This short trip to Bali presented a set of varied and interesting experiences. I had heard from friends and family about the quaint Balinese worship rituals and sure enough, the carved stone statues and beautifully decorated offerings to the Gods and demon spirits were everywhere. So was the tourist-oriented commerce with its plethora of souvenirs and knick-knacks, though the large number of designer clothing and accessory stores with high quality products and tasteful displays were the icing on the cake during our sojourns through Seminyak and Kuta. And, of course, there was the glorious sea!
We had done little advance planning for this trip, and I had the sense of floating from experience to experience over the three days we were in Bali. And because we had known each other so long, we were able to laugh at the imperfect decisions just as well as we savored the ones that turned out well. Which is just as travel ought to be, spontaneous and rich in detail, and stress free to boot! Presenting a set of small stories from our Bali sojourn….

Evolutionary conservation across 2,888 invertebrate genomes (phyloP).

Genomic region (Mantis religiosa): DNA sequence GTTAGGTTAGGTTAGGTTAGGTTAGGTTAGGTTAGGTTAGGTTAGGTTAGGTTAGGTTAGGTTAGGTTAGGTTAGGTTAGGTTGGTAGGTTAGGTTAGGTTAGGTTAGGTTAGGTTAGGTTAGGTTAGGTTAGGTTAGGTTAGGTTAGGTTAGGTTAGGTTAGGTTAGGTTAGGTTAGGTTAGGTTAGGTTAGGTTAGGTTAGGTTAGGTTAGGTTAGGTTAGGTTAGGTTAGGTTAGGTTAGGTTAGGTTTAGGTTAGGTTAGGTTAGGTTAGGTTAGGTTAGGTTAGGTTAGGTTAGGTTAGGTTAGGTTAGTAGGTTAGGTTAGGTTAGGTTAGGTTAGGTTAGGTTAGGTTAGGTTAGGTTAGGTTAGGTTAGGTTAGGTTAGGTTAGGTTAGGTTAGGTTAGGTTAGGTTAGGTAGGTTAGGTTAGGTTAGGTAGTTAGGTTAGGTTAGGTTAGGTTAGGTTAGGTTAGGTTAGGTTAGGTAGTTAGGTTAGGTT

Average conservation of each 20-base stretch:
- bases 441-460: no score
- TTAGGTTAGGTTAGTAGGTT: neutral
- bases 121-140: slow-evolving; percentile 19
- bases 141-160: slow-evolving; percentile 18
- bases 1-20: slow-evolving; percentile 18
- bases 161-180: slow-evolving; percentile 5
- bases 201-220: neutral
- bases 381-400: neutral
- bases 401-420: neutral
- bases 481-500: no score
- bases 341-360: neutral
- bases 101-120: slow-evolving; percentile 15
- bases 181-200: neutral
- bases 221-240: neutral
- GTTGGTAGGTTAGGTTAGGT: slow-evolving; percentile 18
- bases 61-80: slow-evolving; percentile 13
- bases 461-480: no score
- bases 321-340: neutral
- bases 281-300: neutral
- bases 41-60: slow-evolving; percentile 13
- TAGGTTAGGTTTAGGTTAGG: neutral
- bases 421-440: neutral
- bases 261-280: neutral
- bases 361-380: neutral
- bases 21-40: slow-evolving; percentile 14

The kindness of strangers
Bali offered us the perfect escape into anonymity, allowing us to have a reckless element to our capers on the beach. One evening, a couple of us were caught in strong currents and taken a tad further out to see than we had anticipated. Reaching the shore rather breathless (and a bit shaken) after a strenuous swim back, we were touched to find that the man from whom we were renting our deck chairs was already in the water, genuinely concerned for us and ready to get help!